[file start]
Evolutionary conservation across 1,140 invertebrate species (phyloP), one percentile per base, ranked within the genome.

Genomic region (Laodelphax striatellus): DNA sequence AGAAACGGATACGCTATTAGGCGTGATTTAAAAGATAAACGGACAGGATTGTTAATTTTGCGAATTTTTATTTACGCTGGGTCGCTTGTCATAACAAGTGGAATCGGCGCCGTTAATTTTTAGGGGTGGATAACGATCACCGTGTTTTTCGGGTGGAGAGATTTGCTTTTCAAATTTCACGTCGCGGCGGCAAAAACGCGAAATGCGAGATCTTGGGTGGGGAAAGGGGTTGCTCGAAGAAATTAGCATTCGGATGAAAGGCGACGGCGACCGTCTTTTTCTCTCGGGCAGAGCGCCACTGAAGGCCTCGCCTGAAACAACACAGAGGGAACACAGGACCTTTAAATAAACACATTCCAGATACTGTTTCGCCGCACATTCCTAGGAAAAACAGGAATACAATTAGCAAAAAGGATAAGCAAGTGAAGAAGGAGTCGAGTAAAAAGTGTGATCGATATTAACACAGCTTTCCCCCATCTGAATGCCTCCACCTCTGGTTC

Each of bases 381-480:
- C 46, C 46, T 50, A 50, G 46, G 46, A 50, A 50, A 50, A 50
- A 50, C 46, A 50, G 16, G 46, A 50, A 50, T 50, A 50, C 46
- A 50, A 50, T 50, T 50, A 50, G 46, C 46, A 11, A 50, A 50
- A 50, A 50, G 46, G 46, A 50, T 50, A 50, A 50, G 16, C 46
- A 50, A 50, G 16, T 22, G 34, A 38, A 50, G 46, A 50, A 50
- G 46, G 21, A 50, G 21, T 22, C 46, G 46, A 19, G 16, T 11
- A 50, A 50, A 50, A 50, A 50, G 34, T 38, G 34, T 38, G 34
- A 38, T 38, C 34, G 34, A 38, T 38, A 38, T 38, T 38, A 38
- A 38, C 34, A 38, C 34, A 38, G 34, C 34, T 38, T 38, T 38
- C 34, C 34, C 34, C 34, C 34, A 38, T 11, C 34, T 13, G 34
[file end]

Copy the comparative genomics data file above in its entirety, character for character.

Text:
Evolutionary conservation across 1,140 invertebrate species (phyloP), one percentile per base, ranked within the genome.

Genomic region (Laodelphax striatellus): DNA sequence AGAAACGGATACGCTATTAGGCGTGATTTAAAAGATAAACGGACAGGATTGTTAATTTTGCGAATTTTTATTTACGCTGGGTCGCTTGTCATAACAAGTGGAATCGGCGCCGTTAATTTTTAGGGGTGGATAACGATCACCGTGTTTTTCGGGTGGAGAGATTTGCTTTTCAAATTTCACGTCGCGGCGGCAAAAACGCGAAATGCGAGATCTTGGGTGGGGAAAGGGGTTGCTCGAAGAAATTAGCATTCGGATGAAAGGCGACGGCGACCGTCTTTTTCTCTCGGGCAGAGCGCCACTGAAGGCCTCGCCTGAAACAACACAGAGGGAACACAGGACCTTTAAATAAACACATTCCAGATACTGTTTCGCCGCACATTCCTAGGAAAAACAGGAATACAATTAGCAAAAAGGATAAGCAAGTGAAGAAGGAGTCGAGTAAAAAGTGTGATCGATATTAACACAGCTTTCCCCCATCTGAATGCCTCCACCTCTGGTTC

Each of bases 381-480:
- C 46, C 46, T 50, A 50, G 46, G 46, A 50, A 50, A 50, A 50
- A 50, C 46, A 50, G 16, G 46, A 50, A 50, T 50, A 50, C 46
- A 50, A 50, T 50, T 50, A 50, G 46, C 46, A 11, A 50, A 50
- A 50, A 50, G 46, G 46, A 50, T 50, A 50, A 50, G 16, C 46
- A 50, A 50, G 16, T 22, G 34, A 38, A 50, G 46, A 50, A 50
- G 46, G 21, A 50, G 21, T 22, C 46, G 46, A 19, G 16, T 11
- A 50, A 50, A 50, A 50, A 50, G 34, T 38, G 34, T 38, G 34
- A 38, T 38, C 34, G 34, A 38, T 38, A 38, T 38, T 38, A 38
- A 38, C 34, A 38, C 34, A 38, G 34, C 34, T 38, T 38, T 38
- C 34, C 34, C 34, C 34, C 34, A 38, T 11, C 34, T 13, G 34